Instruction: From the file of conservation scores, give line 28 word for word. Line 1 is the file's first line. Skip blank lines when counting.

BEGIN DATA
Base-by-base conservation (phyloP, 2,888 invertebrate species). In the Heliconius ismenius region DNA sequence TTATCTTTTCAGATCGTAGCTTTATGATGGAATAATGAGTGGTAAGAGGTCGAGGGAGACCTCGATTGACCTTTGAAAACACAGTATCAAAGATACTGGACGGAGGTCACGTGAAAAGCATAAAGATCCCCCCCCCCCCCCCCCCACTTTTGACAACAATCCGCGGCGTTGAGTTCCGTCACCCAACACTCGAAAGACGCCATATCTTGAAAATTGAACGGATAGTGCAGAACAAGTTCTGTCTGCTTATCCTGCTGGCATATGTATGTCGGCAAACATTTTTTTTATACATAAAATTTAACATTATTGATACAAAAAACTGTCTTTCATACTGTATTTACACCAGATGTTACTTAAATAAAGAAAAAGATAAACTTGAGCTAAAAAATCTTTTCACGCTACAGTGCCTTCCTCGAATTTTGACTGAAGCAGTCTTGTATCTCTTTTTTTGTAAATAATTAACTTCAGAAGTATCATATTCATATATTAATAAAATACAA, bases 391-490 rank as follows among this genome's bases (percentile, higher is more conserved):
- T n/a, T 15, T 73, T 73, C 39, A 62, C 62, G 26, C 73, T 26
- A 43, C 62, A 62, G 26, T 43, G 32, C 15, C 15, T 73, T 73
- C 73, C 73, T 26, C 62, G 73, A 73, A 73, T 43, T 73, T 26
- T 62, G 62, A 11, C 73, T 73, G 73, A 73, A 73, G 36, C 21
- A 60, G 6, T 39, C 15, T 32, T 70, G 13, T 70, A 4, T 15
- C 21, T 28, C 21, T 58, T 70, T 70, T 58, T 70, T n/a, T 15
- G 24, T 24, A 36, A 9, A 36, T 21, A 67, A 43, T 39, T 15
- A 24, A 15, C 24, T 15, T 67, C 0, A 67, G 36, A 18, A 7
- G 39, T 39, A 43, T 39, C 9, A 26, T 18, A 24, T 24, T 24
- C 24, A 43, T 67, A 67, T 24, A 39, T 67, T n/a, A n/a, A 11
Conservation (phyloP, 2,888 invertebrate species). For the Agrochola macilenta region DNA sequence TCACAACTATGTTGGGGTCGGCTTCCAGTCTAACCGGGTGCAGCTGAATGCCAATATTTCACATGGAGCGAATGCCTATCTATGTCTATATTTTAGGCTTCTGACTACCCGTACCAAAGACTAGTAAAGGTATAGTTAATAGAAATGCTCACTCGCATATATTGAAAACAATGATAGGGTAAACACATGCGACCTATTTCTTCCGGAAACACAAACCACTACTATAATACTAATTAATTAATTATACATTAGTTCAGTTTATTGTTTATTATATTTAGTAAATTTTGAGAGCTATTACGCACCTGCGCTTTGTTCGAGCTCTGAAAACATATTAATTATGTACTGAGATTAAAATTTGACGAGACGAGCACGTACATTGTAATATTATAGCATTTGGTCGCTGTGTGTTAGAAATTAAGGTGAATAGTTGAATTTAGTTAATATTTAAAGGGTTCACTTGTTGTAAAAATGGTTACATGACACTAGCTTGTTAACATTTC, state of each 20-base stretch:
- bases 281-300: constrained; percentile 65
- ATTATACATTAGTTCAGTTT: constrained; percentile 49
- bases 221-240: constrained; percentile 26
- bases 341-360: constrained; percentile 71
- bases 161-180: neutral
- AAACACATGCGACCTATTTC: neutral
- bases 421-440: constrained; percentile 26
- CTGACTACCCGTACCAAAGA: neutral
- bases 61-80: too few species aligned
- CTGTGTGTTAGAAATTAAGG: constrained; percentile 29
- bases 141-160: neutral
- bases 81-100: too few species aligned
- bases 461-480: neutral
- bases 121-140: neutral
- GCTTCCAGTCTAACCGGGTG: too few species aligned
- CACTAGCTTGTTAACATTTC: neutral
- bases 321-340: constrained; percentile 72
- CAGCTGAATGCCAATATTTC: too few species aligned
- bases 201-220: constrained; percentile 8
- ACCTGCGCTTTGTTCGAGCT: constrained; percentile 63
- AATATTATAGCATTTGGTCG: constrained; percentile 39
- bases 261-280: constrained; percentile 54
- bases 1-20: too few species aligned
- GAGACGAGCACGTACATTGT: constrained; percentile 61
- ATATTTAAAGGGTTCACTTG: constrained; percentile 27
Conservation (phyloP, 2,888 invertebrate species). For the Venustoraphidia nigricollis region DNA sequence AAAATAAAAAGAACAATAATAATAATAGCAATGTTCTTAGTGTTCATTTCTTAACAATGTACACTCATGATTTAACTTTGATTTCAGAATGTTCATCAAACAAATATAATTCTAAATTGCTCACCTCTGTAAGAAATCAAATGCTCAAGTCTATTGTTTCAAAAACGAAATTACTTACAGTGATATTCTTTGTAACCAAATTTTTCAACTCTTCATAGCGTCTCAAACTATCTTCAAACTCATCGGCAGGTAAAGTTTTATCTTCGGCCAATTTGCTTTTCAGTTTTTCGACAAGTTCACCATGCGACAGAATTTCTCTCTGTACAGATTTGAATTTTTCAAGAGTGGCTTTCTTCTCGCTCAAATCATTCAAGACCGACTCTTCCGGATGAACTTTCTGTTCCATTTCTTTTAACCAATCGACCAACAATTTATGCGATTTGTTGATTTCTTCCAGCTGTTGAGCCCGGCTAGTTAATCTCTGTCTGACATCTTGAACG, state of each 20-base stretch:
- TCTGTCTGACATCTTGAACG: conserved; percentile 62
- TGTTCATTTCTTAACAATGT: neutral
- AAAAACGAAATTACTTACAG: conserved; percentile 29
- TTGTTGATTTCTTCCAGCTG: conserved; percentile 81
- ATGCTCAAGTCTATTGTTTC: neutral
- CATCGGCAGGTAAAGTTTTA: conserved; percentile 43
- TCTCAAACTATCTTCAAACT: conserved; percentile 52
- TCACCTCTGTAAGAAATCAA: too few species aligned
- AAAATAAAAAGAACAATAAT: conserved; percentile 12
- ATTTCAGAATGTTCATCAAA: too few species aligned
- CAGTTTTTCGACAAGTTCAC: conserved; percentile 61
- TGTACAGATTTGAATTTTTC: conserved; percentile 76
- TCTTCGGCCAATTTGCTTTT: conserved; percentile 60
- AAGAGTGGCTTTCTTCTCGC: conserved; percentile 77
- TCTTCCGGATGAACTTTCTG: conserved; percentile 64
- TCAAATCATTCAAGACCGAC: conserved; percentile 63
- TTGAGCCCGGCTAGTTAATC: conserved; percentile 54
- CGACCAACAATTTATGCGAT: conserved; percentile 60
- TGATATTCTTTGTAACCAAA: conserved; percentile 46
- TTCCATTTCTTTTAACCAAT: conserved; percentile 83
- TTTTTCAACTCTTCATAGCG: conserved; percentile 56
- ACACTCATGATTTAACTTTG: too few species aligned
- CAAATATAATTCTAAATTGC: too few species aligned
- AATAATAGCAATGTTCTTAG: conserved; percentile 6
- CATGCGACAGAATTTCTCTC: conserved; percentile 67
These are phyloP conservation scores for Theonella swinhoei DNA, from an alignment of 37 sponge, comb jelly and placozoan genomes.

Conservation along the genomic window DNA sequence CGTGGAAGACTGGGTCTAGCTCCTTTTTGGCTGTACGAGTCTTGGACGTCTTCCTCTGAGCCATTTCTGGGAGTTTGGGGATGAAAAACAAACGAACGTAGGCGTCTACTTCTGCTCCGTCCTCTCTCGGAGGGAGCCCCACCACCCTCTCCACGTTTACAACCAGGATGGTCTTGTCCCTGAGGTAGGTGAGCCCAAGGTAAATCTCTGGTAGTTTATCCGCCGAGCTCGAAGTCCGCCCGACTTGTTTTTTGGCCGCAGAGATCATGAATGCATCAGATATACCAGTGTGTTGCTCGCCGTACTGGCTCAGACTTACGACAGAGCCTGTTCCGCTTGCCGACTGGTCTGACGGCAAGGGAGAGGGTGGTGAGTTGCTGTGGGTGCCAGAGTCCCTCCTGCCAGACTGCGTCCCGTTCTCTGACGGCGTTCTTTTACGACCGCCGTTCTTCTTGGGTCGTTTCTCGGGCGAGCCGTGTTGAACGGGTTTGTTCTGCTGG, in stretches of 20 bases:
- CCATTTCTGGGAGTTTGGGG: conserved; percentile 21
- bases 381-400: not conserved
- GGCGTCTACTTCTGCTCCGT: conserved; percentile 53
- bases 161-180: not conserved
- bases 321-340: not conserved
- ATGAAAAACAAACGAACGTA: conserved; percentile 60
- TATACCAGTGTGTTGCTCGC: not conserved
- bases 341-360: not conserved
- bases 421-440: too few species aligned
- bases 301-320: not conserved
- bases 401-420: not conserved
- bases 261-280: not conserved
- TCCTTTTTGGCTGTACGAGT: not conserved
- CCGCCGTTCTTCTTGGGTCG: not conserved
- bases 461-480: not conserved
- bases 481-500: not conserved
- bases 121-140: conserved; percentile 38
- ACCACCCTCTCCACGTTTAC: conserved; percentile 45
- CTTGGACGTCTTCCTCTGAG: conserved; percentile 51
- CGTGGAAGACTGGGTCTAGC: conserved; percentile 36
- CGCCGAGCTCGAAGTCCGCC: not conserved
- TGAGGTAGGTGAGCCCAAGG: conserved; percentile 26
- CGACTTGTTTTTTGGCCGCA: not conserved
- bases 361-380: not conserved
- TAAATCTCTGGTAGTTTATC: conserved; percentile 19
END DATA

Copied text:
- CACTAGCTTGTTAACATTTC: neutral